Popular Science - - BUILT TO OUTLAST: POPSCI 2018 -

As Hur­ri­cane Har­vey demon­strated in 2017, huge swaths of the U.S. are in­creas­ingly prone to se­vere storms that knock out power and flood hun­dreds of thou­sands of homes. Architects have taken note, cre­at­ing new types of float­ing and am­phibi­ous homes world­wide. Here are some of their pro­tec­tive fea­tures.


One of the ways to safe­guard a house from floods is to move it up and out of the way. Dutch ar­chi­tect Koen Olthuis has de­signed float­ing homes in the Nether­lands, Dubai, and China that can rise in or­der to dodge an en­croach­ing del­uge. Some of these houses rest on hy­draulic sys­tems that can lift them up to 40 feet above stormy wa­ters and re­main sta­ble even in winds up to 156 miles per hour. WATER­PROOF UTIL­I­TIES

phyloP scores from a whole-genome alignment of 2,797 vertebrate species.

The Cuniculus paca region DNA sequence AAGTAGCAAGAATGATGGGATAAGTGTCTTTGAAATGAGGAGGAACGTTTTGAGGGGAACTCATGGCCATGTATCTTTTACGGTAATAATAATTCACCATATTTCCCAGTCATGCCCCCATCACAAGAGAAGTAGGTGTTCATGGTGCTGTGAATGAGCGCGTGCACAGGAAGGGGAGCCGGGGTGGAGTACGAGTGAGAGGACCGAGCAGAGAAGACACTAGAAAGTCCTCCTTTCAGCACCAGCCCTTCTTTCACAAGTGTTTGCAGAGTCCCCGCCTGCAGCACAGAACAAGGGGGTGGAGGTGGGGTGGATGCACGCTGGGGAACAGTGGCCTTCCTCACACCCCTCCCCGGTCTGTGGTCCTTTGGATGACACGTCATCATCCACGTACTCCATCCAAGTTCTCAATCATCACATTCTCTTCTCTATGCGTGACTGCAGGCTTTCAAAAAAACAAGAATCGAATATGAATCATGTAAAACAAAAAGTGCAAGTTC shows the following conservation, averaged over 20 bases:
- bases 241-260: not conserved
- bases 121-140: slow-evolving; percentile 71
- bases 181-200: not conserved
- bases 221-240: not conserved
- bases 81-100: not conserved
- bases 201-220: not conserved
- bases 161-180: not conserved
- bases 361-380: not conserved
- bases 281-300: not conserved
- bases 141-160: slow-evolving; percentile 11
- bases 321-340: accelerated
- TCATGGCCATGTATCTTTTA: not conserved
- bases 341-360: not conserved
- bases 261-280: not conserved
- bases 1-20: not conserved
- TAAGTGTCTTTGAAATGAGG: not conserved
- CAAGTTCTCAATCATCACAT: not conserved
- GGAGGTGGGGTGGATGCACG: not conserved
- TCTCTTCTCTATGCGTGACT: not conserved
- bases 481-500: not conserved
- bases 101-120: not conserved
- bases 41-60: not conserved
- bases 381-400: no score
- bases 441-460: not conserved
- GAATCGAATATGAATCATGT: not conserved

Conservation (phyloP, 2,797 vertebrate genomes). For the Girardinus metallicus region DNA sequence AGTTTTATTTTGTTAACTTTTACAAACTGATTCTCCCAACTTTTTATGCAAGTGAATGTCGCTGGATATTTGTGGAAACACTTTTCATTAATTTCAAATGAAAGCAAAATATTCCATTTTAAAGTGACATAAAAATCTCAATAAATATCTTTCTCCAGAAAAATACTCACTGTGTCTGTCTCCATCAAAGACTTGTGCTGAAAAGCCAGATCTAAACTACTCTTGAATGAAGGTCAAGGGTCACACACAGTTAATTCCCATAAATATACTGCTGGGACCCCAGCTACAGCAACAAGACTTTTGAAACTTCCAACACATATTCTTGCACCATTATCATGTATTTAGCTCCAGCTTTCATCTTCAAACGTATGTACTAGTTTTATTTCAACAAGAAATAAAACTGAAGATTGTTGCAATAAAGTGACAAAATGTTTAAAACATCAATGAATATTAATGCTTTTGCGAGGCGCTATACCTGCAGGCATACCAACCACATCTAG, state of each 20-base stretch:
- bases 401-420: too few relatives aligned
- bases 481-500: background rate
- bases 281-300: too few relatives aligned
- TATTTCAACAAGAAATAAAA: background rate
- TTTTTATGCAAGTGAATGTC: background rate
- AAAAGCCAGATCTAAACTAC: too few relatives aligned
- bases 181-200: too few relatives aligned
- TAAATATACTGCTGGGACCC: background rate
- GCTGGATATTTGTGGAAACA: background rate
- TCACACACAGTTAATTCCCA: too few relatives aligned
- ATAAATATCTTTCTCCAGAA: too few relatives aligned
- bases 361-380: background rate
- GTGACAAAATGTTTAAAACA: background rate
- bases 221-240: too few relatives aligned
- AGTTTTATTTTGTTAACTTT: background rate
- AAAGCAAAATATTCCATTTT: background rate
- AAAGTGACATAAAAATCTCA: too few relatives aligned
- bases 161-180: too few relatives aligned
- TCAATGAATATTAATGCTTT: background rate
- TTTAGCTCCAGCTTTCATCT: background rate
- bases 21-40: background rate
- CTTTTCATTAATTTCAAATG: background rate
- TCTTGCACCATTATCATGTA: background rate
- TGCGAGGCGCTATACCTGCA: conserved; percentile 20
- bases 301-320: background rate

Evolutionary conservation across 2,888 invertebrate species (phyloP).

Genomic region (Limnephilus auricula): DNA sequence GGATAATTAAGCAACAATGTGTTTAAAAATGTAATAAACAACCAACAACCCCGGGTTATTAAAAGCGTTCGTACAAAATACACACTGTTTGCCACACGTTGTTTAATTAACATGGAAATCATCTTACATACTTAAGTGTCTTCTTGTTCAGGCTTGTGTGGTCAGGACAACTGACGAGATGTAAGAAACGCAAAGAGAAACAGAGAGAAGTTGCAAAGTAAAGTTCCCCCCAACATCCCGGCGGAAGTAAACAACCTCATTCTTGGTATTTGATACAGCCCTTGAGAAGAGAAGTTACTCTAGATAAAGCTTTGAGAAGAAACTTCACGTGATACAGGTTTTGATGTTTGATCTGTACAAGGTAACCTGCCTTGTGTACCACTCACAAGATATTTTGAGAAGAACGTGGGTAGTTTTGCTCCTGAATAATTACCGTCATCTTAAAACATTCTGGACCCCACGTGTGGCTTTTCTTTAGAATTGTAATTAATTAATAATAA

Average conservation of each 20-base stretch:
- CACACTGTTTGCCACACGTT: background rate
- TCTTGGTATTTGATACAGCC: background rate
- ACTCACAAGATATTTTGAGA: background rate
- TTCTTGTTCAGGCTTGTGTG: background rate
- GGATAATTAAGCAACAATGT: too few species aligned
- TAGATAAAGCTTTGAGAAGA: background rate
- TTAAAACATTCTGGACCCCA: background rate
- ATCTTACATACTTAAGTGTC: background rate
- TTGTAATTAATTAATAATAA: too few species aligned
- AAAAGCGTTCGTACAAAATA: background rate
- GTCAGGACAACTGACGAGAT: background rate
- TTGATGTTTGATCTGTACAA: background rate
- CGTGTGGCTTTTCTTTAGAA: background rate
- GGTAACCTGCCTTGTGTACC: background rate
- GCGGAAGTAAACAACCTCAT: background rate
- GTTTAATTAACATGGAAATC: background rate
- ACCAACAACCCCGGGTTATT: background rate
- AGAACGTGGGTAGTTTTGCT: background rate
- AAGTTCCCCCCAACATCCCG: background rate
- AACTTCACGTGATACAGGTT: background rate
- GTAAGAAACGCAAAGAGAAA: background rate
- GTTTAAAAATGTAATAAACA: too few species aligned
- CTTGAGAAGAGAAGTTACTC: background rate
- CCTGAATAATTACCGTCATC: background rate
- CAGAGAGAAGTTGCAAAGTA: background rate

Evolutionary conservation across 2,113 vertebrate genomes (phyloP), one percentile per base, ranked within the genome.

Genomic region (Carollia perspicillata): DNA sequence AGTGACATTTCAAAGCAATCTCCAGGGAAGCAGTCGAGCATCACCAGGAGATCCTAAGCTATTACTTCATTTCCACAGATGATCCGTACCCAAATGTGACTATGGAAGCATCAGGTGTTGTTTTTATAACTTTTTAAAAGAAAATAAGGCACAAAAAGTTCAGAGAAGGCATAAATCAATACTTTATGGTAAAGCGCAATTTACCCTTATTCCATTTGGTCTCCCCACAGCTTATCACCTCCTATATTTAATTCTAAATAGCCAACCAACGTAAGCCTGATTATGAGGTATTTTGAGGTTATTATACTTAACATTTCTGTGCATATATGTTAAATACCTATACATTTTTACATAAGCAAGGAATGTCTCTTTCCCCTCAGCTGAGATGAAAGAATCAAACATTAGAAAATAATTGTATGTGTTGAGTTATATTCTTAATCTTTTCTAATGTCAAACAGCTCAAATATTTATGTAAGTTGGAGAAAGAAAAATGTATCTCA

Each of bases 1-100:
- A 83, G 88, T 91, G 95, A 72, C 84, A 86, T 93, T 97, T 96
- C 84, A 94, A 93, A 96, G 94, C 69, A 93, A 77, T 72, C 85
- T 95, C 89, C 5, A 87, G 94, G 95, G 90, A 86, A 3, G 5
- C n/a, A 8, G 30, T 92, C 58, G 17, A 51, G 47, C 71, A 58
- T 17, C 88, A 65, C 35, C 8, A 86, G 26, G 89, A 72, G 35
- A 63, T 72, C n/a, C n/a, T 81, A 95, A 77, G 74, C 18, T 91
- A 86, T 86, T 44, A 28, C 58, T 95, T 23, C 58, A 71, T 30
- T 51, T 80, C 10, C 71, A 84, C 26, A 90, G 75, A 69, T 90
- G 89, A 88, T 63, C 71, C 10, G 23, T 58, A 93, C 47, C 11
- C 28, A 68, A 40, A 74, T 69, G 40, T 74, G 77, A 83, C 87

An am­phibi­ous home on an is­land in the River Thames, built by U.K.-based Baca Architects, fea­tures ter­raced gar­dens that act as an early-warn­ing sys­tem. If they flood, the owners know that the house is about to be threat­ened by wa­ter. When it rises up off its foun­da­tion, all of its util­i­ties re­main con­nected through ele­phant ca­bling—a flex­i­ble cas­ing that car­ries elec­tric­ity, wa­ter, and sewage. EF­FI­CIENT SYS­TEMS

Hur­ri­cane Katrina proved the im­por­tance of build­ing for ex­treme con­di­tions around New Or­leans. The FLOAT House, de­signed by Mor­pho­sis Architects, can pro­vide its own wa­ter and power. The specif­i­cally sloped roof fun­nels rain­wa­ter into cis­terns, where a fil­tra­tion sys­tem ren­ders it drink­able. A geo­ther­mal heat pump cy­cles air to warm or cool the in­doors with Earth’s

45- to-75-de­gree sub­sur­face temps.

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